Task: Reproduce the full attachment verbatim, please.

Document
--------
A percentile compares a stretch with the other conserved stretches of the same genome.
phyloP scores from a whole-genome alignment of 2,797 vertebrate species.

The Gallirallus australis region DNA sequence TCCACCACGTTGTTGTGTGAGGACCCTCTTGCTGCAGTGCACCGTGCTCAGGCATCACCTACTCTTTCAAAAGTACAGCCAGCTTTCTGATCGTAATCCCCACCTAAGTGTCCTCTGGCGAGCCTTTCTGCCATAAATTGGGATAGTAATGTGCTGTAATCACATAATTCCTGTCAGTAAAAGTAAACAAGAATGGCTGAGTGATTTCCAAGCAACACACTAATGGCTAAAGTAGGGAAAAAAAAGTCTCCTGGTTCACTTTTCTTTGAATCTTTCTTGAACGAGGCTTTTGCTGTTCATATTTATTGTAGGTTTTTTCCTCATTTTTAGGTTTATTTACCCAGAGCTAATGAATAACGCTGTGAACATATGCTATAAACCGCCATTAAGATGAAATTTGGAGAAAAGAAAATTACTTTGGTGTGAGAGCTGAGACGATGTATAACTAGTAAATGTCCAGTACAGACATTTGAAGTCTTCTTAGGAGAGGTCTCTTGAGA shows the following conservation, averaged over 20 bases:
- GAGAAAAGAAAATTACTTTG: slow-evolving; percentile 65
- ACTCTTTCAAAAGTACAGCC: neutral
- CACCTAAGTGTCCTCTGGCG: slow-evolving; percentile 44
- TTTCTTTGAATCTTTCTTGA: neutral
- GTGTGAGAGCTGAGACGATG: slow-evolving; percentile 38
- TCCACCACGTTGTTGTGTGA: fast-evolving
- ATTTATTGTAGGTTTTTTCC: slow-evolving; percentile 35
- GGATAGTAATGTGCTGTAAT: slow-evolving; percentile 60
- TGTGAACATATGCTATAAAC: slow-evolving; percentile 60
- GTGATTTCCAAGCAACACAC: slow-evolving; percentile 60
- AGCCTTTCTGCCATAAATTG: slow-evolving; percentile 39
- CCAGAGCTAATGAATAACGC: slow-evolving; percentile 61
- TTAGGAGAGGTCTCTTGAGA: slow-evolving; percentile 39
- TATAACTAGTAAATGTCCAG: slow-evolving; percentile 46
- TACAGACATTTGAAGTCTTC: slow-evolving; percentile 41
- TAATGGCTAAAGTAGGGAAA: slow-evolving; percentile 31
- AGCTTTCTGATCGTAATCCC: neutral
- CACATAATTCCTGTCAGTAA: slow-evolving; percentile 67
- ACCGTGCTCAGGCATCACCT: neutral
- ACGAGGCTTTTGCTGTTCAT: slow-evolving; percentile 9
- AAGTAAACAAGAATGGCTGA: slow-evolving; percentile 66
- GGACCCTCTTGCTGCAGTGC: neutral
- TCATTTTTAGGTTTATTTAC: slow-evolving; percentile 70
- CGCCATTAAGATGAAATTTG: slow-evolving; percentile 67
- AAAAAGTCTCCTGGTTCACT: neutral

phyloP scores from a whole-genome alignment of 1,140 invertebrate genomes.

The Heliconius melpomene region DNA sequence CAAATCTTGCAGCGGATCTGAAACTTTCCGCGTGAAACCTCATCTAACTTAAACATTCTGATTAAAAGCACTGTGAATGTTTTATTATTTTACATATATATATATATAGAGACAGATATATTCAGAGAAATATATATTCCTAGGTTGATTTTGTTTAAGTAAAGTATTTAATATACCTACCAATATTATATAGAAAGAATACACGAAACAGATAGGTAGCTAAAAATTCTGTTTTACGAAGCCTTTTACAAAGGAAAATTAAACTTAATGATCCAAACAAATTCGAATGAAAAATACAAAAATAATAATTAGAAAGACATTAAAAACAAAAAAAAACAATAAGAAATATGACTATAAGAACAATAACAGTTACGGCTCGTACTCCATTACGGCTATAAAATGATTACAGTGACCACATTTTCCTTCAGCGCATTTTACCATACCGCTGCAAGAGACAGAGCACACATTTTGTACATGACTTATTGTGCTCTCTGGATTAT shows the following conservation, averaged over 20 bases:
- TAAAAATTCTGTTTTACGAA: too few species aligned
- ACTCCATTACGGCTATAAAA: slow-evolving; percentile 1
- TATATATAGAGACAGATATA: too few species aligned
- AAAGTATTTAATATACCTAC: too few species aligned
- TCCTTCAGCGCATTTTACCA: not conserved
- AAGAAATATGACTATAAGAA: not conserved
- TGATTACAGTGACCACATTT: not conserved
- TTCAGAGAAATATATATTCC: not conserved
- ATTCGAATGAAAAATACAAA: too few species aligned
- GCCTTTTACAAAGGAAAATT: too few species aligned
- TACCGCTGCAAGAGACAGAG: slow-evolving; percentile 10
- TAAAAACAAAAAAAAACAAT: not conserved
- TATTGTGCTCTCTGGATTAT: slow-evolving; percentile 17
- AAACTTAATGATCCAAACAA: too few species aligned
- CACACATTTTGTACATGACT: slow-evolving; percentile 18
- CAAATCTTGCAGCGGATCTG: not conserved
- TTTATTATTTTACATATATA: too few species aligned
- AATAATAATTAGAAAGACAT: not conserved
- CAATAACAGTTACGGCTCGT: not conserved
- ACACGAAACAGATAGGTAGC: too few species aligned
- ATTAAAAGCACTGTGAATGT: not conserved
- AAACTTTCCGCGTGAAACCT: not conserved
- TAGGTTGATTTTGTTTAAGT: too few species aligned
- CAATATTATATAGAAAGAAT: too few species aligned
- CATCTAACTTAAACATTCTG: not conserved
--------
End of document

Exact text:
A percentile compares a stretch with the other conserved stretches of the same genome.
phyloP scores from a whole-genome alignment of 2,797 vertebrate species.

The Gallirallus australis region DNA sequence TCCACCACGTTGTTGTGTGAGGACCCTCTTGCTGCAGTGCACCGTGCTCAGGCATCACCTACTCTTTCAAAAGTACAGCCAGCTTTCTGATCGTAATCCCCACCTAAGTGTCCTCTGGCGAGCCTTTCTGCCATAAATTGGGATAGTAATGTGCTGTAATCACATAATTCCTGTCAGTAAAAGTAAACAAGAATGGCTGAGTGATTTCCAAGCAACACACTAATGGCTAAAGTAGGGAAAAAAAAGTCTCCTGGTTCACTTTTCTTTGAATCTTTCTTGAACGAGGCTTTTGCTGTTCATATTTATTGTAGGTTTTTTCCTCATTTTTAGGTTTATTTACCCAGAGCTAATGAATAACGCTGTGAACATATGCTATAAACCGCCATTAAGATGAAATTTGGAGAAAAGAAAATTACTTTGGTGTGAGAGCTGAGACGATGTATAACTAGTAAATGTCCAGTACAGACATTTGAAGTCTTCTTAGGAGAGGTCTCTTGAGA shows the following conservation, averaged over 20 bases:
- GAGAAAAGAAAATTACTTTG: slow-evolving; percentile 65
- ACTCTTTCAAAAGTACAGCC: neutral
- CACCTAAGTGTCCTCTGGCG: slow-evolving; percentile 44
- TTTCTTTGAATCTTTCTTGA: neutral
- GTGTGAGAGCTGAGACGATG: slow-evolving; percentile 38
- TCCACCACGTTGTTGTGTGA: fast-evolving
- ATTTATTGTAGGTTTTTTCC: slow-evolving; percentile 35
- GGATAGTAATGTGCTGTAAT: slow-evolving; percentile 60
- TGTGAACATATGCTATAAAC: slow-evolving; percentile 60
- GTGATTTCCAAGCAACACAC: slow-evolving; percentile 60
- AGCCTTTCTGCCATAAATTG: slow-evolving; percentile 39
- CCAGAGCTAATGAATAACGC: slow-evolving; percentile 61
- TTAGGAGAGGTCTCTTGAGA: slow-evolving; percentile 39
- TATAACTAGTAAATGTCCAG: slow-evolving; percentile 46
- TACAGACATTTGAAGTCTTC: slow-evolving; percentile 41
- TAATGGCTAAAGTAGGGAAA: slow-evolving; percentile 31
- AGCTTTCTGATCGTAATCCC: neutral
- CACATAATTCCTGTCAGTAA: slow-evolving; percentile 67
- ACCGTGCTCAGGCATCACCT: neutral
- ACGAGGCTTTTGCTGTTCAT: slow-evolving; percentile 9
- AAGTAAACAAGAATGGCTGA: slow-evolving; percentile 66
- GGACCCTCTTGCTGCAGTGC: neutral
- TCATTTTTAGGTTTATTTAC: slow-evolving; percentile 70
- CGCCATTAAGATGAAATTTG: slow-evolving; percentile 67
- AAAAAGTCTCCTGGTTCACT: neutral

phyloP scores from a whole-genome alignment of 1,140 invertebrate genomes.

The Heliconius melpomene region DNA sequence CAAATCTTGCAGCGGATCTGAAACTTTCCGCGTGAAACCTCATCTAACTTAAACATTCTGATTAAAAGCACTGTGAATGTTTTATTATTTTACATATATATATATATAGAGACAGATATATTCAGAGAAATATATATTCCTAGGTTGATTTTGTTTAAGTAAAGTATTTAATATACCTACCAATATTATATAGAAAGAATACACGAAACAGATAGGTAGCTAAAAATTCTGTTTTACGAAGCCTTTTACAAAGGAAAATTAAACTTAATGATCCAAACAAATTCGAATGAAAAATACAAAAATAATAATTAGAAAGACATTAAAAACAAAAAAAAACAATAAGAAATATGACTATAAGAACAATAACAGTTACGGCTCGTACTCCATTACGGCTATAAAATGATTACAGTGACCACATTTTCCTTCAGCGCATTTTACCATACCGCTGCAAGAGACAGAGCACACATTTTGTACATGACTTATTGTGCTCTCTGGATTAT shows the following conservation, averaged over 20 bases:
- TAAAAATTCTGTTTTACGAA: too few species aligned
- ACTCCATTACGGCTATAAAA: slow-evolving; percentile 1
- TATATATAGAGACAGATATA: too few species aligned
- AAAGTATTTAATATACCTAC: too few species aligned
- TCCTTCAGCGCATTTTACCA: not conserved
- AAGAAATATGACTATAAGAA: not conserved
- TGATTACAGTGACCACATTT: not conserved
- TTCAGAGAAATATATATTCC: not conserved
- ATTCGAATGAAAAATACAAA: too few species aligned
- GCCTTTTACAAAGGAAAATT: too few species aligned
- TACCGCTGCAAGAGACAGAG: slow-evolving; percentile 10
- TAAAAACAAAAAAAAACAAT: not conserved
- TATTGTGCTCTCTGGATTAT: slow-evolving; percentile 17
- AAACTTAATGATCCAAACAA: too few species aligned
- CACACATTTTGTACATGACT: slow-evolving; percentile 18
- CAAATCTTGCAGCGGATCTG: not conserved
- TTTATTATTTTACATATATA: too few species aligned
- AATAATAATTAGAAAGACAT: not conserved
- CAATAACAGTTACGGCTCGT: not conserved
- ACACGAAACAGATAGGTAGC: too few species aligned
- ATTAAAAGCACTGTGAATGT: not conserved
- AAACTTTCCGCGTGAAACCT: not conserved
- TAGGTTGATTTTGTTTAAGT: too few species aligned
- CAATATTATATAGAAAGAAT: too few species aligned
- CATCTAACTTAAACATTCTG: not conserved